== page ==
The staff of the Potter Park Zoo in Michigan has a new reason to believe in Christmas miracles, and it comes in the form of an adorable new baby black rhino. Black rhinos are a critically endangered species, having been hunted for decades by poaches, and it’s currently estimated that there are a mere 5,000 of the animals left in the wild today.
There are several zoos working on bolstering the number of animals alive in captivity, and the birth of the still-unnamed calf in Michigan is one small step in the right direction. The baby was born on Christmas Eve at 5:40 a.m., according to the zoo.
The mother of the calf, a 12-year-old female named Doppsee, had never given birth before, so it was an all-hands-on-deck scenario at the zoo despite the holidays.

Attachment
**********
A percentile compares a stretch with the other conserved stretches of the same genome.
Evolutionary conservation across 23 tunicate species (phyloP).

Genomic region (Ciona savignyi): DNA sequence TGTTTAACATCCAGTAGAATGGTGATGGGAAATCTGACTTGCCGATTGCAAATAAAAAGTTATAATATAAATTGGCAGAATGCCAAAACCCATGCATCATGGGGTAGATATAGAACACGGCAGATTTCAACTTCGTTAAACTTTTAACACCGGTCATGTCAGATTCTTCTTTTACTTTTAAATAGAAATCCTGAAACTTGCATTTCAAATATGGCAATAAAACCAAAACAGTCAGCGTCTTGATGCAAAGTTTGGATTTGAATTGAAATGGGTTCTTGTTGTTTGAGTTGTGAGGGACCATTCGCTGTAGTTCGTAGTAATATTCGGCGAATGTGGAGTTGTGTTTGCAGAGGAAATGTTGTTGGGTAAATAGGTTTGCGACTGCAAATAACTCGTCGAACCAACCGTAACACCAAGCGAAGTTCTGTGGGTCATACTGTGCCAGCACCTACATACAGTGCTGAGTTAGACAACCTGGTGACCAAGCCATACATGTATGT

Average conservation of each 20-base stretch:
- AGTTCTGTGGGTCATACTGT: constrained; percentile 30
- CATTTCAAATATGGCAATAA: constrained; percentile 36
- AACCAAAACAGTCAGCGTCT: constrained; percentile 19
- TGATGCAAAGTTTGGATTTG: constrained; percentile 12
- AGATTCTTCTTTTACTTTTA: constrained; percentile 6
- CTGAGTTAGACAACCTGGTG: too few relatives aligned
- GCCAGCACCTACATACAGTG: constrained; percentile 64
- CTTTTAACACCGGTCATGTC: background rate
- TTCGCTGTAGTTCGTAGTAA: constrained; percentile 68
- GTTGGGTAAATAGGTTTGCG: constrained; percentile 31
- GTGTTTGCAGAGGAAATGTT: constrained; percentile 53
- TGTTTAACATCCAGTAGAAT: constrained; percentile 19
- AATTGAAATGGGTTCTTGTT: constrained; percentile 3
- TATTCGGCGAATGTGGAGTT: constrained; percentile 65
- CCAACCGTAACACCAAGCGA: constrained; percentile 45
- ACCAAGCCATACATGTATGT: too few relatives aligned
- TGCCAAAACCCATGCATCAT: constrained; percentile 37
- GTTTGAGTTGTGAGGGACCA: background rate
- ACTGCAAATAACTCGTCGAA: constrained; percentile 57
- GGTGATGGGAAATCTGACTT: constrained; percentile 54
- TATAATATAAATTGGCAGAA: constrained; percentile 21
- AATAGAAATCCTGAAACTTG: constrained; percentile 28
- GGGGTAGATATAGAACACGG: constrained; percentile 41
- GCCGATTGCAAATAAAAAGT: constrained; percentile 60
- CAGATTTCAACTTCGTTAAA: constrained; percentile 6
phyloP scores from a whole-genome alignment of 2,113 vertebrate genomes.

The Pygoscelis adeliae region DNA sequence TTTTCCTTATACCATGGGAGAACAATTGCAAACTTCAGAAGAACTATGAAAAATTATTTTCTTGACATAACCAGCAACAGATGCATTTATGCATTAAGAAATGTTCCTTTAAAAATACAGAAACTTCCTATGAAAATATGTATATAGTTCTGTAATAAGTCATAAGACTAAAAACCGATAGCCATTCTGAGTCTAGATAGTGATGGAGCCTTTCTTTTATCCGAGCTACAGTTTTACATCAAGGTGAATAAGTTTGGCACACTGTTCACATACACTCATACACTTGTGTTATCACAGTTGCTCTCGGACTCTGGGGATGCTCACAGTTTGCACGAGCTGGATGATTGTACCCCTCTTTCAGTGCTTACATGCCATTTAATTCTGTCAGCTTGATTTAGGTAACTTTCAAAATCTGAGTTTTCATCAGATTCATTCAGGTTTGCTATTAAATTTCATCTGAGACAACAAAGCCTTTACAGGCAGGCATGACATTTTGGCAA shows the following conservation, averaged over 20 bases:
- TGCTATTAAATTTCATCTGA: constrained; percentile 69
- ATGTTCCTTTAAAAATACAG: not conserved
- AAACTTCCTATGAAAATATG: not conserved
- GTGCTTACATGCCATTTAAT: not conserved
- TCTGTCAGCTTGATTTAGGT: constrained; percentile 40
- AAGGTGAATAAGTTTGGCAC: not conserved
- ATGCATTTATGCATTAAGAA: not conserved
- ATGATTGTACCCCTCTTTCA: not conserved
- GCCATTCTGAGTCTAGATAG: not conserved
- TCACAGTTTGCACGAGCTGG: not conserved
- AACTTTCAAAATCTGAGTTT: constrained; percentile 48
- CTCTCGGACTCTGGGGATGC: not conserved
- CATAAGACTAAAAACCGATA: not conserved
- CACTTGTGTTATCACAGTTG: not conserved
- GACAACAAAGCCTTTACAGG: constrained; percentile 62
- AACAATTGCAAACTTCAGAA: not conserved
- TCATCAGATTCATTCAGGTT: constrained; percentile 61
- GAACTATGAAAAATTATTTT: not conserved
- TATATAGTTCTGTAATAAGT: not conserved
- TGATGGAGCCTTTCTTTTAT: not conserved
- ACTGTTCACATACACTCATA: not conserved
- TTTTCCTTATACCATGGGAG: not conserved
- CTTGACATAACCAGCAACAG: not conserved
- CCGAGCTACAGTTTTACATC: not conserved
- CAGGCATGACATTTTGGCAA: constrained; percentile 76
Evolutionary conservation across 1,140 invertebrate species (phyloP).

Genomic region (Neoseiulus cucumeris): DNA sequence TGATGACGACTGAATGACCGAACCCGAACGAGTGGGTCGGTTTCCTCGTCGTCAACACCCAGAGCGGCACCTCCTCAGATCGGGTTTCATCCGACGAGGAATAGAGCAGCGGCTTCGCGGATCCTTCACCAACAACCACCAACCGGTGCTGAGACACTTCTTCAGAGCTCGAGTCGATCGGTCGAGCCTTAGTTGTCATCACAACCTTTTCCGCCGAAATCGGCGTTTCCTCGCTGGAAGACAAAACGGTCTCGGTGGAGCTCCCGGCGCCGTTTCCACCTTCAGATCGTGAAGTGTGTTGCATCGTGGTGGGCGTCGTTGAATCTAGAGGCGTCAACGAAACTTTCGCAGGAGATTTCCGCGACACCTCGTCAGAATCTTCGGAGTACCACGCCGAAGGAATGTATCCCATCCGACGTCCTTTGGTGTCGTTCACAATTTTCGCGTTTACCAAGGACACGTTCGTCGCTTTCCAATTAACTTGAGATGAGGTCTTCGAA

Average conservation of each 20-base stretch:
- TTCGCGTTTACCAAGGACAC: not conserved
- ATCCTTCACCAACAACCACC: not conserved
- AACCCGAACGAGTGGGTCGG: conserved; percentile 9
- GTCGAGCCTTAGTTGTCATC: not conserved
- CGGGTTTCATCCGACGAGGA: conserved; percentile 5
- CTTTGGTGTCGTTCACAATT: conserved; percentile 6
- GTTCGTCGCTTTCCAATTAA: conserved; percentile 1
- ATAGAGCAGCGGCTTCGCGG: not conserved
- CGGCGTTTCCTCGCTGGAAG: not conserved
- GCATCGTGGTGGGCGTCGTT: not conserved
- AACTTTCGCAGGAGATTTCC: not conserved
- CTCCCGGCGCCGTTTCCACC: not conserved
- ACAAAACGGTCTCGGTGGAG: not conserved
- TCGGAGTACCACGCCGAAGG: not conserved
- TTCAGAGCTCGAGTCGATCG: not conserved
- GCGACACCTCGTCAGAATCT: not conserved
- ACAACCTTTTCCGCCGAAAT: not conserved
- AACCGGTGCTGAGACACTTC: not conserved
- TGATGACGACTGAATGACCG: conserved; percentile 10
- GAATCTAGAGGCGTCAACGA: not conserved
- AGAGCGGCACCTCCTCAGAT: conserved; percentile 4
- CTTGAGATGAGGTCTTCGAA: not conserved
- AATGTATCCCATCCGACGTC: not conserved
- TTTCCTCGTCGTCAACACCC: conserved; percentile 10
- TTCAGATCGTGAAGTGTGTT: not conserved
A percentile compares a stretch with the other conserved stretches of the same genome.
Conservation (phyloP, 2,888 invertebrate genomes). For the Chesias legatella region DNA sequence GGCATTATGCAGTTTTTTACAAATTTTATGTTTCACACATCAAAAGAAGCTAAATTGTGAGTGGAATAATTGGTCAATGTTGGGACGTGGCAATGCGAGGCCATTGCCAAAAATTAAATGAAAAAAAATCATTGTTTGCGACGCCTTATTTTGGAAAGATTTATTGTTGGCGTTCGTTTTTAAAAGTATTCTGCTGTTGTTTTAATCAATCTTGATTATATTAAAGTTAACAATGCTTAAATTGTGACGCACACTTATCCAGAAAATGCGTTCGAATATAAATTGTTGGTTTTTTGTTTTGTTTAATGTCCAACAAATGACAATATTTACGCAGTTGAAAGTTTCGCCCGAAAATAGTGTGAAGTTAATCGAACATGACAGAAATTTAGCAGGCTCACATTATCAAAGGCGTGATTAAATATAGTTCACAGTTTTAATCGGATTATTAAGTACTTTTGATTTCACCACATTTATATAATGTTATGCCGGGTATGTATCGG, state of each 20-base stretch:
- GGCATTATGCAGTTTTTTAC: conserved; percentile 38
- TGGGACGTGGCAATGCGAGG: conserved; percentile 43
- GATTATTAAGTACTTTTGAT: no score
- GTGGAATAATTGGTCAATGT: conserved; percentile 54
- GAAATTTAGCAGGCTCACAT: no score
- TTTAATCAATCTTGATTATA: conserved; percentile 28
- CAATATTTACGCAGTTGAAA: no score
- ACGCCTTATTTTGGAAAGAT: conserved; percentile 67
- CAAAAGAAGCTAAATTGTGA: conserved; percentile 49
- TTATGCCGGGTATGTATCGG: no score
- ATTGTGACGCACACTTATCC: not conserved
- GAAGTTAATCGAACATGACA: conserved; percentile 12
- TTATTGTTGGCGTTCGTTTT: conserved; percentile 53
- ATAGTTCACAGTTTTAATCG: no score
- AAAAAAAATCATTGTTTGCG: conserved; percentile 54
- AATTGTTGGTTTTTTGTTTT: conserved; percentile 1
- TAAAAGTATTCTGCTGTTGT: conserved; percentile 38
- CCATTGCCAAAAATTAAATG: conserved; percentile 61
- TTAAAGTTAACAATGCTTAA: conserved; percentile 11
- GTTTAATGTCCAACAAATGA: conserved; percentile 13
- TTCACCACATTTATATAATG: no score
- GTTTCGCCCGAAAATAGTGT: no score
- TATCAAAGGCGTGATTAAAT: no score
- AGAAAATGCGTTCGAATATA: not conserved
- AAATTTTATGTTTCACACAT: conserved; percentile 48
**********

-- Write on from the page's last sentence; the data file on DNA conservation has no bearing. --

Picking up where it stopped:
“As this is Doppsee’s first pregnancy, the animal care and veterinary staff will continue to monitor Doppsee and her calf closely in the next few weeks,” Potter Park Zoo veterinarian Dr. Ronan Eustace said in a press release. “But so far, the rhino calf appears healthy and we have observed frequent nursing shortly after the birth, which is encouraging.”
The birth of the calf is a momentous occasion for the park and the black rhino conservation effort as a whole. As the park notes, fewer than two black rhino calves are born in captivity each year, and with total population numbers so low, every new birth is vital to the ongoing existence of the species.
“This is a monumental moment for Potter Park Zoo that has taken our staff years of planning and hard work,” Potter Park Zoo Director Cynthia Wagner said in a statement. “We are dedicated to conserving rhinos and couldn’t be more excited about this successful black rhino birth.”